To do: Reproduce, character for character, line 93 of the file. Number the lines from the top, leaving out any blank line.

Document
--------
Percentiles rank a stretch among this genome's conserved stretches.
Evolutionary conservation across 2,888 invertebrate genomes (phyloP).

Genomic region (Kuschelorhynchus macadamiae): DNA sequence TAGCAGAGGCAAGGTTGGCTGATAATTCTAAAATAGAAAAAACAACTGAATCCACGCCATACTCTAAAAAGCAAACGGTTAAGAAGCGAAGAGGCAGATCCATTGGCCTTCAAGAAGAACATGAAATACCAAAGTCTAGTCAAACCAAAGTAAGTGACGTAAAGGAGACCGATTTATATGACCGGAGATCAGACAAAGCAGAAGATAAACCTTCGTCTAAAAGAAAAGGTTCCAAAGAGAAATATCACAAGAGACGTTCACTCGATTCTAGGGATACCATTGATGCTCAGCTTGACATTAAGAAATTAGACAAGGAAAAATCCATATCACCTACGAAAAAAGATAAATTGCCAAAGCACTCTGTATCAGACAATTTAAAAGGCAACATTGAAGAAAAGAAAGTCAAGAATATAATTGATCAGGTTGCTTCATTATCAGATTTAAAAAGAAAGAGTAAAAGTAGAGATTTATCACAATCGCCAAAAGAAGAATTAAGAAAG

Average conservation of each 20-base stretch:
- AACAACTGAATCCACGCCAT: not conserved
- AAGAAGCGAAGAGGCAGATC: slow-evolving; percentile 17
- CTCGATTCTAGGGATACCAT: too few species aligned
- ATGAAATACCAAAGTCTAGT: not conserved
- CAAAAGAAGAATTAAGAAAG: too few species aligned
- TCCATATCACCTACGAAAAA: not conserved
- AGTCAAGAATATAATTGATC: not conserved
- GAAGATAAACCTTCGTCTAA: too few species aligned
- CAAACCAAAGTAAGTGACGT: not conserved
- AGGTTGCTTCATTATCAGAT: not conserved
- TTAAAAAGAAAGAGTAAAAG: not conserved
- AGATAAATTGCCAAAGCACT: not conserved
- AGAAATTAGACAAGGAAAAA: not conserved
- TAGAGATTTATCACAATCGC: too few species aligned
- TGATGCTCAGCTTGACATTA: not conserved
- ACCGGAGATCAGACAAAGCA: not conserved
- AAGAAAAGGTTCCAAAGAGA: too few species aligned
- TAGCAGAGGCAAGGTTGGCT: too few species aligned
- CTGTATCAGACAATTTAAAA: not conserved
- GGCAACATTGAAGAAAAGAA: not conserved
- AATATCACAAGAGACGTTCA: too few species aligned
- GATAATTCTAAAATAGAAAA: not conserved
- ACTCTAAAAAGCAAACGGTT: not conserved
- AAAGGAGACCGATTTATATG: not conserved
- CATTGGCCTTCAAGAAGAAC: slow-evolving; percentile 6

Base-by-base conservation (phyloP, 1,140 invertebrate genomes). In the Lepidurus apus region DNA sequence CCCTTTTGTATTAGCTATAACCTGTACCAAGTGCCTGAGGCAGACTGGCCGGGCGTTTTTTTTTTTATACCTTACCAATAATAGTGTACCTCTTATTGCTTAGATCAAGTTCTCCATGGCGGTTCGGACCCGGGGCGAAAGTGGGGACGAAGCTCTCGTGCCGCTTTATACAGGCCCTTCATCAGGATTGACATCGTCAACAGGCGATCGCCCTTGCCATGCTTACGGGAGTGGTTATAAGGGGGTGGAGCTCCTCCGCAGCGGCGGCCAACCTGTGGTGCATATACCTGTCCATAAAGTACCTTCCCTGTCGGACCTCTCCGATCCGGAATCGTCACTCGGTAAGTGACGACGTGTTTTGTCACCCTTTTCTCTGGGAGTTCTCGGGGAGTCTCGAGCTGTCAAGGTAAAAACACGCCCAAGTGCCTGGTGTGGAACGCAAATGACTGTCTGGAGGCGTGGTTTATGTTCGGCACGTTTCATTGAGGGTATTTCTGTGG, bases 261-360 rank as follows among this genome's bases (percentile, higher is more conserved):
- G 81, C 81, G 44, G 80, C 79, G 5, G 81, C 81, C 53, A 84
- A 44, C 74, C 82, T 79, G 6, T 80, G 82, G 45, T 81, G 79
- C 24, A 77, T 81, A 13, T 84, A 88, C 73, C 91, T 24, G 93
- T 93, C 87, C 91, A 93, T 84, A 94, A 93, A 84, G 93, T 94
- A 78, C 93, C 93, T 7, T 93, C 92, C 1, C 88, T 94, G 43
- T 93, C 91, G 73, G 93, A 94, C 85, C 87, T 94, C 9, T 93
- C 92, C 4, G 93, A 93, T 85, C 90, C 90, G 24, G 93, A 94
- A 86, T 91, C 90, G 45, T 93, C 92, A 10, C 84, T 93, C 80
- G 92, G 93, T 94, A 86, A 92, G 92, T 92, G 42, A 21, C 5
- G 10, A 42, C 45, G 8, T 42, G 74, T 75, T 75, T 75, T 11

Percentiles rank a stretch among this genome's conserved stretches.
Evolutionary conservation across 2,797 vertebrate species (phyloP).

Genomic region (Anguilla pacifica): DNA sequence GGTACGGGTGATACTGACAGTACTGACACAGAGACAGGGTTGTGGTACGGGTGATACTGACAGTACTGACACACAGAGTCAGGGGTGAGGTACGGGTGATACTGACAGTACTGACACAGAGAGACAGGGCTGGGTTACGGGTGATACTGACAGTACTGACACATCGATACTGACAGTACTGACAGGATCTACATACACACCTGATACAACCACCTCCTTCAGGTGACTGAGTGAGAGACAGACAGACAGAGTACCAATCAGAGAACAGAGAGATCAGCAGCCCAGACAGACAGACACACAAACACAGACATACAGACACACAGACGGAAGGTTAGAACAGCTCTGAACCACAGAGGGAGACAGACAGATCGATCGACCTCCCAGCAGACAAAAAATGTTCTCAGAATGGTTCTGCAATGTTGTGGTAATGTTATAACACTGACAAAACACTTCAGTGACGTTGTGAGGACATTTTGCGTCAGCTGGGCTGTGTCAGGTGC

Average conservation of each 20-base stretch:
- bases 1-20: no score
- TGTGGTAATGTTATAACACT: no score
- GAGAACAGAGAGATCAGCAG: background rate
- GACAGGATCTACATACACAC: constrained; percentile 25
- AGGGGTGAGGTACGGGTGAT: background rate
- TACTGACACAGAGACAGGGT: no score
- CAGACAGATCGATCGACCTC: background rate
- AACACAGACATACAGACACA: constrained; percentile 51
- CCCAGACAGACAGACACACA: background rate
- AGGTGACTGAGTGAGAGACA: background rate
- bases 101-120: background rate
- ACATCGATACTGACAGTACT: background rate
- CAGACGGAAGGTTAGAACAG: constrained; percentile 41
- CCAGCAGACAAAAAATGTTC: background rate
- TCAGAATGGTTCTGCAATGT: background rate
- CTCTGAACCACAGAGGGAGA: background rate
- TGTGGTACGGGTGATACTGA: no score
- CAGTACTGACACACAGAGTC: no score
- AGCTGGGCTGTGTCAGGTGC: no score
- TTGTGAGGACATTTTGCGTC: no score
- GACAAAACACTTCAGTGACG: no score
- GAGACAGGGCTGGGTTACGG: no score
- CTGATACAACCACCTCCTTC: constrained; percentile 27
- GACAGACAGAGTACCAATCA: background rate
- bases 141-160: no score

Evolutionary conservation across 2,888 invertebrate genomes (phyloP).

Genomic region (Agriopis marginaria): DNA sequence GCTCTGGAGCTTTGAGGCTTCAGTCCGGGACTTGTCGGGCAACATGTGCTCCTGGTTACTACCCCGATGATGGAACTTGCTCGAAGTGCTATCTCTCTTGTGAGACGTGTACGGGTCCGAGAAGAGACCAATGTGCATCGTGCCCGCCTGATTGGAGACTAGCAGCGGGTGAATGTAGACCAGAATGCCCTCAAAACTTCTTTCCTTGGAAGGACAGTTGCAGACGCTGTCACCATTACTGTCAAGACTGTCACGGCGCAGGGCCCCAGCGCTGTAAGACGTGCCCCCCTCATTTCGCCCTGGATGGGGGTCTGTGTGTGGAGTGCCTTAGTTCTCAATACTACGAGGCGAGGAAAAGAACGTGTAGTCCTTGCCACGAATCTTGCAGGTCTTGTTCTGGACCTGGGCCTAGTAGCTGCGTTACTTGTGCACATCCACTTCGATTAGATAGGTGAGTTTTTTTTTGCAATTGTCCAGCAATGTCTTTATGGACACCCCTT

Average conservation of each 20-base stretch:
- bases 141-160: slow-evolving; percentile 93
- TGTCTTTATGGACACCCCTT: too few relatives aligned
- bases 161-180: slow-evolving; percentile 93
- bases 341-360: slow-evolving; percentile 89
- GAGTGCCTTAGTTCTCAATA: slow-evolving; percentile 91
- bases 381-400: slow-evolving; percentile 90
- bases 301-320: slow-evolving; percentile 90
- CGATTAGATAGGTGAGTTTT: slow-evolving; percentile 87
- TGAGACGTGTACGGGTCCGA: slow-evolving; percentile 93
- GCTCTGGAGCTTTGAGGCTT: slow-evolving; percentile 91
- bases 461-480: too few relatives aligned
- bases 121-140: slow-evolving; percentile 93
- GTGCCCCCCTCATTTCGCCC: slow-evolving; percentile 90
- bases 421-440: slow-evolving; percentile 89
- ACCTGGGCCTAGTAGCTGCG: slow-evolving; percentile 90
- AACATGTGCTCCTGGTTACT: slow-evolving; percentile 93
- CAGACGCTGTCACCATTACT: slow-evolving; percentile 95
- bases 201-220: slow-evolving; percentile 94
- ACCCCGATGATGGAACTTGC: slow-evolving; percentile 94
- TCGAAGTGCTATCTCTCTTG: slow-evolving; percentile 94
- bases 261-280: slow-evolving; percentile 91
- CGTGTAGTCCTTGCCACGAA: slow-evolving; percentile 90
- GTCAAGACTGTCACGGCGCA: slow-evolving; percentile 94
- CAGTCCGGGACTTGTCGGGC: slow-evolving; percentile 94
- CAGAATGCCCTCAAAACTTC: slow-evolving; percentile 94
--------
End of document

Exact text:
- bases 261-280: slow-evolving; percentile 91